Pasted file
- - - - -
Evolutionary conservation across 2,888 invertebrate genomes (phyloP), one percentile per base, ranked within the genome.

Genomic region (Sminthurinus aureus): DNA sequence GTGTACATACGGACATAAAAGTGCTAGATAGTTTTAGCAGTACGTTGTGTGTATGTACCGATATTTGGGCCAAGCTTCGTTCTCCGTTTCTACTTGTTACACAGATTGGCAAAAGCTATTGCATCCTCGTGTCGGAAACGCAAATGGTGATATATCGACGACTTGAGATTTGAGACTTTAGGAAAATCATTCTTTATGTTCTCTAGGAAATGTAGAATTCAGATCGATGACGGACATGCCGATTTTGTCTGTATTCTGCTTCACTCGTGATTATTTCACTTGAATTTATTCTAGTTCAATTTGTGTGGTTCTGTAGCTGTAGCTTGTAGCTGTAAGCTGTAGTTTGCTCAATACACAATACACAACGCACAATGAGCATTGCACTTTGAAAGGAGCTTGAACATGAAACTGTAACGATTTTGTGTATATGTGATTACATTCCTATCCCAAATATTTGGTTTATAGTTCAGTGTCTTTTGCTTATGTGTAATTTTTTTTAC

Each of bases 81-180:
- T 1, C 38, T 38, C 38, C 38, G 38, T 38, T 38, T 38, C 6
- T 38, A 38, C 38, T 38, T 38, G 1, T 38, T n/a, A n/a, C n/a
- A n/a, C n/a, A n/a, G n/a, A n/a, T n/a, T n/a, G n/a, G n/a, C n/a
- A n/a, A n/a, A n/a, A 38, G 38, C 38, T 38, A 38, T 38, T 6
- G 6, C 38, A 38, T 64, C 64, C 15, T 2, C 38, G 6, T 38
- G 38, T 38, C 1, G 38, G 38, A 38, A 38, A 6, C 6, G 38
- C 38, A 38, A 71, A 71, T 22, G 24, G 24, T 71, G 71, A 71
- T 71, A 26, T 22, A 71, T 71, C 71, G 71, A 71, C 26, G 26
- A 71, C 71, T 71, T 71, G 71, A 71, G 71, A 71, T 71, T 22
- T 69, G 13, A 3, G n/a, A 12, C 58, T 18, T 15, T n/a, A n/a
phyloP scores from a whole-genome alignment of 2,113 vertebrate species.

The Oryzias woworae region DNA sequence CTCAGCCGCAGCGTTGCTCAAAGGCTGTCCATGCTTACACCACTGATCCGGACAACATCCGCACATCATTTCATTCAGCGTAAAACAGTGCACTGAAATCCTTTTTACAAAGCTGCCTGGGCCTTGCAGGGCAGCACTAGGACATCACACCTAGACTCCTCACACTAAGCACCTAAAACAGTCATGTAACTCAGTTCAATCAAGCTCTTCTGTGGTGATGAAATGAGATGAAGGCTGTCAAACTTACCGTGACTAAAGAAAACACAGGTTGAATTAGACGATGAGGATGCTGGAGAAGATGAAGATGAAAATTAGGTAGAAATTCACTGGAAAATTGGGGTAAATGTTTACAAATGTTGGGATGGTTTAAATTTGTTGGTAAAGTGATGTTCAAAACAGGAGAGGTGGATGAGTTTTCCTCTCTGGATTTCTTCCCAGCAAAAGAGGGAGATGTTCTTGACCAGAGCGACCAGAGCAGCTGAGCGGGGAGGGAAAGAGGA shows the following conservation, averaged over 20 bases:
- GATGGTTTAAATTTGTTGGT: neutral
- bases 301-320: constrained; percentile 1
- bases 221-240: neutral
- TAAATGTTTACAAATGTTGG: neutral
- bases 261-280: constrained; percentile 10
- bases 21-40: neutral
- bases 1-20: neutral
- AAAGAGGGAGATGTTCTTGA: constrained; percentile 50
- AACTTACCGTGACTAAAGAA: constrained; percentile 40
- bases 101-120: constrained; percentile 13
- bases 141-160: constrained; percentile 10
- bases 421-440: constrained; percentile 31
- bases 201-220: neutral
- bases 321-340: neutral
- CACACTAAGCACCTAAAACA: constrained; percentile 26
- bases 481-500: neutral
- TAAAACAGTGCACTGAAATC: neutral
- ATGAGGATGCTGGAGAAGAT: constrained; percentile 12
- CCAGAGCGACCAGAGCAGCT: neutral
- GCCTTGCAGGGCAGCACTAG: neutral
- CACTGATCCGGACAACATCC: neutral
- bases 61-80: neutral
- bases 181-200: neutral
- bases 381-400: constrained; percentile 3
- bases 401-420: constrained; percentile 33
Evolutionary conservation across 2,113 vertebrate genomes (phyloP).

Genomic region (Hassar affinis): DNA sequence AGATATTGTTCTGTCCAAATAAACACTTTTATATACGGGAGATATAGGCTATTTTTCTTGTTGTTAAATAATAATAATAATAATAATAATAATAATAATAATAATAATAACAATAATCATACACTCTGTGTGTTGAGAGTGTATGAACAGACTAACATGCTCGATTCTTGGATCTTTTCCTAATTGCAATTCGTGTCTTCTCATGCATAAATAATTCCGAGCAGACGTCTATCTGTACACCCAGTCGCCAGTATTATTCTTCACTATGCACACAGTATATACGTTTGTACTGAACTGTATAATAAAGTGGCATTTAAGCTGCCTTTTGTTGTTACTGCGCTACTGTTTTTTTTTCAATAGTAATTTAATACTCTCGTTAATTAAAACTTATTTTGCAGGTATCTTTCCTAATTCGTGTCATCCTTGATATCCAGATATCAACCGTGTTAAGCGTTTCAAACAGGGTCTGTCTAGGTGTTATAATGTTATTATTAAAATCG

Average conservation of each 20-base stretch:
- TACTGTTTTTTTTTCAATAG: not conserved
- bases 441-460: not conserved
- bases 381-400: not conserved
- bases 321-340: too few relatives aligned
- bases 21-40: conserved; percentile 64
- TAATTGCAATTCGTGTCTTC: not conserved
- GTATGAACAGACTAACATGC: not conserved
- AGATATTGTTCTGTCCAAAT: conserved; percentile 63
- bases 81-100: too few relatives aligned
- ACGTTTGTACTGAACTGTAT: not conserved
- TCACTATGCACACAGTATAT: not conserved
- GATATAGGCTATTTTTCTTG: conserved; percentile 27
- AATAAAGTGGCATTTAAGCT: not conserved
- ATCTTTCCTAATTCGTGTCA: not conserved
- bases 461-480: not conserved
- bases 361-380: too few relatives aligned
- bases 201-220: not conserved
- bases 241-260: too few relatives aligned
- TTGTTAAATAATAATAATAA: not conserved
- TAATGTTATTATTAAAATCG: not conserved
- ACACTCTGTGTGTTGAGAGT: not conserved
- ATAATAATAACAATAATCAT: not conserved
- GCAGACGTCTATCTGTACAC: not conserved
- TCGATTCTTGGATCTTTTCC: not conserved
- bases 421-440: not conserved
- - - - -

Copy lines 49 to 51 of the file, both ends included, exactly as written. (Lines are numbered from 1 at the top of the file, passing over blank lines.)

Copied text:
- TAATTGCAATTCGTGTCTTC: not conserved
- GTATGAACAGACTAACATGC: not conserved
- AGATATTGTTCTGTCCAAAT: conserved; percentile 63